CPJ expresses concern about HAAC’s actions

August 31, 2007

Phillipe Evegno
High Authority for Audiovisual and Communication
Lomé, Togo
B.P. 8697

Via fax: +228-250-1678

Dear Mr. Evegno,

We are concerned by a growing trend by the High Authority for Audiovisual and Communication (HAAC) to suspend media outlets in Togo, citing violations to journalist ethics as a basis for suppression. Two newspapers, The Republic Courier and The Trumpet, are currently suspended for articles deemed unprofessional and against journalistic ethics by your institution.

The Republic Courier has been suspended by the HAAC since June and will remain so until September 11, for the publication of two articles in the May 14 issue. The first article–“HAAC, Isn’t That a Right to Respond?”–claimed the HAAC is not aware of the difference between printing a correction and a “right to respond.” The second article, “The Black Dossier of M. Kagbara Bassabi of PDP,” accused a current opposition party member, Kagbara Bassabi of the Panafrican Democratic Party (PDP), of past corruption. Kagbara Bassabi lodged a formal complaint citing defamation and non-verification of facts before publication in article 84 in the Press and Communication Code.

Facing a longer suspension, The Trumpet will remain suspended until October 11 because of a series of articles critical of the University of Lomé. The series criticized the academic staff of the university’s history and archaeology departments, accusing the department heads of authoritarianism and maintaining poor academic standards. According to your office, the editor refused to write a correction as requested.

Another weekly independent newspaper, The Parrot, recommenced publication August 13 after being suspended by your institution for two months. The paper was suspended for its article on a member of opposition group Union des Forces de Changement (UFC) in the April 25 issue, “What Can UFC Member Bleoussi Komlan Fernand Expect Back in Togo?” Citing Article 82 of the Press and Communication Code, HAAC suspected the article was a publication bought by Bleoussi Komlan to assist him in acquiring a residence permit abroad. According your office, individuals seeking residency permits abroad often pay newspapers to cover their case in order to use the documented evidence for foreign residency applications.

While the HAAC plays a role in supporting professional standards in Togo’s journalism, the current long-term suspensions of these two newspapersmay have an adverse affect on their future existence. According to the Union of Independent Journalists in Togo, blocking crucial revenues with long suspensions can effectively shut down independent newspapers that cannot financially survive such an interruption.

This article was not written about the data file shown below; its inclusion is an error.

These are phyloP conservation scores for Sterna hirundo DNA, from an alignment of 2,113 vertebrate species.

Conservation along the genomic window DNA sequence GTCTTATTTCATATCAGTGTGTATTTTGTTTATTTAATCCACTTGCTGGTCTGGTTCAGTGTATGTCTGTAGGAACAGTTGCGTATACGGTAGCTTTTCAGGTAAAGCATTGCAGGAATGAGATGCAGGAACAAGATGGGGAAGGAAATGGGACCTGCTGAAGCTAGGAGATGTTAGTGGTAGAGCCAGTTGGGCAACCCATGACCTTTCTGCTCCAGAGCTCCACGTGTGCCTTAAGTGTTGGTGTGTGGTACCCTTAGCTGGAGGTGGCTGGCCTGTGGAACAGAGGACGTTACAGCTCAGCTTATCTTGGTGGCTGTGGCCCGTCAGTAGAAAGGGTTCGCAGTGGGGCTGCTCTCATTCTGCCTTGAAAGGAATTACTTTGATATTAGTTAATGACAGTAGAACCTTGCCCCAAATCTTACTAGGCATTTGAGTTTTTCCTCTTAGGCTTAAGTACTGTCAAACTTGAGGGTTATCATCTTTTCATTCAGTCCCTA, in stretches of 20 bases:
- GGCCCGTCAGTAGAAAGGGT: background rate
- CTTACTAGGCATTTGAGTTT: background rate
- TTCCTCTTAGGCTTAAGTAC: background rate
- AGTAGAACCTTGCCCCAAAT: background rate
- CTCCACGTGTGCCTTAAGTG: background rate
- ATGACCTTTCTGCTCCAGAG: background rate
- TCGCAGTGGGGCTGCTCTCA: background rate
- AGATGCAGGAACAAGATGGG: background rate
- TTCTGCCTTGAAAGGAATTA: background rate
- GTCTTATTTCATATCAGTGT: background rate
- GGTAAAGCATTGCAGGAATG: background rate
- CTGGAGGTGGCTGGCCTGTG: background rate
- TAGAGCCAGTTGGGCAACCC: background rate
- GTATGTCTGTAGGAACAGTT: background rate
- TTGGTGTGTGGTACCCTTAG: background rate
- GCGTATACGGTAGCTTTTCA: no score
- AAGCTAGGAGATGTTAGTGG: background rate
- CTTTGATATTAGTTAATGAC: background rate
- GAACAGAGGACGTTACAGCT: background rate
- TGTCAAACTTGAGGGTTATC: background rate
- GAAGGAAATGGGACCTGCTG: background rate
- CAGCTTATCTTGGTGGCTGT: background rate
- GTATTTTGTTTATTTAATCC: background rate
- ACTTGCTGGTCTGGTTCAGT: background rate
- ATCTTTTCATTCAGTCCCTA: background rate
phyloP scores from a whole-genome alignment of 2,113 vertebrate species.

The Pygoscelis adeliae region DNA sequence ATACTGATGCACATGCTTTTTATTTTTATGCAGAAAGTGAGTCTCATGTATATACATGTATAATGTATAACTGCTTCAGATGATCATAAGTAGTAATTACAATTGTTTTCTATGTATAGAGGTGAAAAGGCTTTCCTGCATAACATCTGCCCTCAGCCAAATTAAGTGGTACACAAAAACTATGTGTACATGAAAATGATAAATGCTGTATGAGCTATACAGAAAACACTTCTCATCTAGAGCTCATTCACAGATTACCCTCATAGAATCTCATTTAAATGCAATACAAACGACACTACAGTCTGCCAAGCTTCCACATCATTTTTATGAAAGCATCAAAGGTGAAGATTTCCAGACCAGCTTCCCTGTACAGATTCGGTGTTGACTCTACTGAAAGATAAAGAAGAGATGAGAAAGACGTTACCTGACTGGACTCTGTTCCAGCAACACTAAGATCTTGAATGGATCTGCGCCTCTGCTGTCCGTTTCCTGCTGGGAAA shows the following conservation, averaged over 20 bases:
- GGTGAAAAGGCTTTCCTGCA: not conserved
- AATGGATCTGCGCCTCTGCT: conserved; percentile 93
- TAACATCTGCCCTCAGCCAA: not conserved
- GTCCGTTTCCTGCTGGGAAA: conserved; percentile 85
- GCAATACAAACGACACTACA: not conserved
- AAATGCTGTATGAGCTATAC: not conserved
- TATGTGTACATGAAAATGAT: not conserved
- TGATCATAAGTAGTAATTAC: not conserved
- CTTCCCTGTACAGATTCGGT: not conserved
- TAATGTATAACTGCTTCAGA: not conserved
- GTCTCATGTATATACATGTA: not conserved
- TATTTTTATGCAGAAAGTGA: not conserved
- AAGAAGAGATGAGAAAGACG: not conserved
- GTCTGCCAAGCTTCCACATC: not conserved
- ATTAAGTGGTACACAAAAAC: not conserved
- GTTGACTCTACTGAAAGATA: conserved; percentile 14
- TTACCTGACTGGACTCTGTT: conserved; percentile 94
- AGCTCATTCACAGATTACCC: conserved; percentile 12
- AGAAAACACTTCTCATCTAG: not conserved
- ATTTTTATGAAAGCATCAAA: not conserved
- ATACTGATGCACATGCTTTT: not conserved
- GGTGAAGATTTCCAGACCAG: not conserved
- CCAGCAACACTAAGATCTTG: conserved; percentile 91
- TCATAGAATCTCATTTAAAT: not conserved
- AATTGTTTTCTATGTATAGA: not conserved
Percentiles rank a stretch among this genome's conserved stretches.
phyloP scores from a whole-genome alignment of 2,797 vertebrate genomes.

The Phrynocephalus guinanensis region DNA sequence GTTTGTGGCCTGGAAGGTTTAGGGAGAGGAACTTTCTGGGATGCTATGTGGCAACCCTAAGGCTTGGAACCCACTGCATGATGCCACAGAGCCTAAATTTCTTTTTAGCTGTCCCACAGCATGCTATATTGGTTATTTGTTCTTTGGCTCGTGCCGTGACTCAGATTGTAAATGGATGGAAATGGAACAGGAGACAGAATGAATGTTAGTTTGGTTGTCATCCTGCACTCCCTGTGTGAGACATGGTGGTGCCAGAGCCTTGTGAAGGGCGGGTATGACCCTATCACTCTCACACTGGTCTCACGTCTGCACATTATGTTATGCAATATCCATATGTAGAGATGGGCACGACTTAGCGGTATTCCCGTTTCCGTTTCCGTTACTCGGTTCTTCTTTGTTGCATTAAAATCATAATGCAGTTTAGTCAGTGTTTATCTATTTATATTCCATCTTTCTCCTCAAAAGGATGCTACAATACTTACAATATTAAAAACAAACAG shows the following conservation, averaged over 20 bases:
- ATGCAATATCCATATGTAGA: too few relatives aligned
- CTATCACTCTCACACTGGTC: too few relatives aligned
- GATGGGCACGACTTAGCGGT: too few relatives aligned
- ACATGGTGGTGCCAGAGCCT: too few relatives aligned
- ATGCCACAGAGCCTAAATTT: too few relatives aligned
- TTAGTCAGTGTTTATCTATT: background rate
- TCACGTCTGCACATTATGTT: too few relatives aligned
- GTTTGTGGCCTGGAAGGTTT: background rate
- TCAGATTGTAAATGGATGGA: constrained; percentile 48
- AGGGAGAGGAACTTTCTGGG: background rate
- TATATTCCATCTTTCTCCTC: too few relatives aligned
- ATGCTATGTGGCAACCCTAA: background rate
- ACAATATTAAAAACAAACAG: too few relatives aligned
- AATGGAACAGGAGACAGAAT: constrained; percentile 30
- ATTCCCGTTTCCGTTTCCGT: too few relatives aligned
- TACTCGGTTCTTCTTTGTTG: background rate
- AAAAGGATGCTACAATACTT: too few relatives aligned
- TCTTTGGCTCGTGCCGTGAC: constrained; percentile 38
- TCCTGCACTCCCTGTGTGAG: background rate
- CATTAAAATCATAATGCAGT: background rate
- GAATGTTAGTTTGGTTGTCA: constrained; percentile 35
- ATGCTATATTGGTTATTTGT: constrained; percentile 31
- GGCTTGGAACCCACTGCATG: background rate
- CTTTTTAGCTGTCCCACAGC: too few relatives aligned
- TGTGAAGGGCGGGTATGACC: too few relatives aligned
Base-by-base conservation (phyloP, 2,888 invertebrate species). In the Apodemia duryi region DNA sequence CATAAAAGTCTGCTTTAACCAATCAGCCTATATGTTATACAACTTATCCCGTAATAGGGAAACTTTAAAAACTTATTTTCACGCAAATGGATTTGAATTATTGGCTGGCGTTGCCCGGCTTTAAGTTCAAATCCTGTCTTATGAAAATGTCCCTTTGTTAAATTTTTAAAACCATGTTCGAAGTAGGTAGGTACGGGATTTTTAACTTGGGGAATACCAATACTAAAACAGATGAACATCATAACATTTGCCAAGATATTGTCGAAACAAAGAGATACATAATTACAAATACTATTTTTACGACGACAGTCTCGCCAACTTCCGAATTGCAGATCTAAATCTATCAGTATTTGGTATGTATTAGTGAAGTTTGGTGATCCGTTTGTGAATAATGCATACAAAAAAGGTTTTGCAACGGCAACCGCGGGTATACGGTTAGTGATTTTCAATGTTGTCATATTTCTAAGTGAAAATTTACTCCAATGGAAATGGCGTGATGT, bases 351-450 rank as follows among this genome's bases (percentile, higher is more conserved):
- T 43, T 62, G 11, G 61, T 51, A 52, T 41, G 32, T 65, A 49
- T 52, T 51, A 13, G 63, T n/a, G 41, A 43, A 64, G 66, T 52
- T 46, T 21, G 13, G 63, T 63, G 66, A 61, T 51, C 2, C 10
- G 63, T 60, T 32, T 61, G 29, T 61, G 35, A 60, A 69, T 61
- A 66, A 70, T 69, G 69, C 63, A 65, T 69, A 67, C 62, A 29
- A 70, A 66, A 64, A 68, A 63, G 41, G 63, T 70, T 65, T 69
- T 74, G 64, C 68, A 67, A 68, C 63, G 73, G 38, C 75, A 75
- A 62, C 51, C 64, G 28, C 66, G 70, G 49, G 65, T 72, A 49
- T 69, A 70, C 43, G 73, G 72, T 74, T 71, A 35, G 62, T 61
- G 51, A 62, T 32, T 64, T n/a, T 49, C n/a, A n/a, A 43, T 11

Moreover, according to the republic’s Press and Communication Code, a publication can only be suspended through a court order. The current suspension of these publications should therefore be terminated as legally groundless.
Direct interference in editorial decisions by the HAAC undermines the independence of media in Togo. We urge you to lift these suspensions promptly and unconditionally in order to maintain the country’s current efforts in promoting democracy and free expression.

The current suspensions reflect a disturbing trend in censorship of both print and broadcast media within the country since the beginning of this year. In March, the HAAC temporarily banned journalist and media activist Daniel Lawson-Drackey over a commentary on private radio Nana FM that was critical of a government minister. In January, private Radio Victoire was pulled off the air for 15 days and its French analyst indefinitely banned from broadcasting in response to critical coverage of the Togolese football association.

A similar crackdown on private broadcast media took place on February 11, 2005, when eight radio stations and two television stations were closed down in the run-up to the April 5, 2005, elections. With upcoming parliamentary elections at an as-yet unspecified date expected in Togo, the suppression of the independent press sets a dangerous precedent in a country previously lauded for its progressive stance toward the media after the August 2004 amendment to the Press and Communication Code, which decriminalized libel and defamation for journalists.

We urge you to maintain that spirit of press freedom within your country and immediately repeal the heavy suspensions placed against The Republic Courier and The Trumpet newspapers.

Joel Simon
Executive Director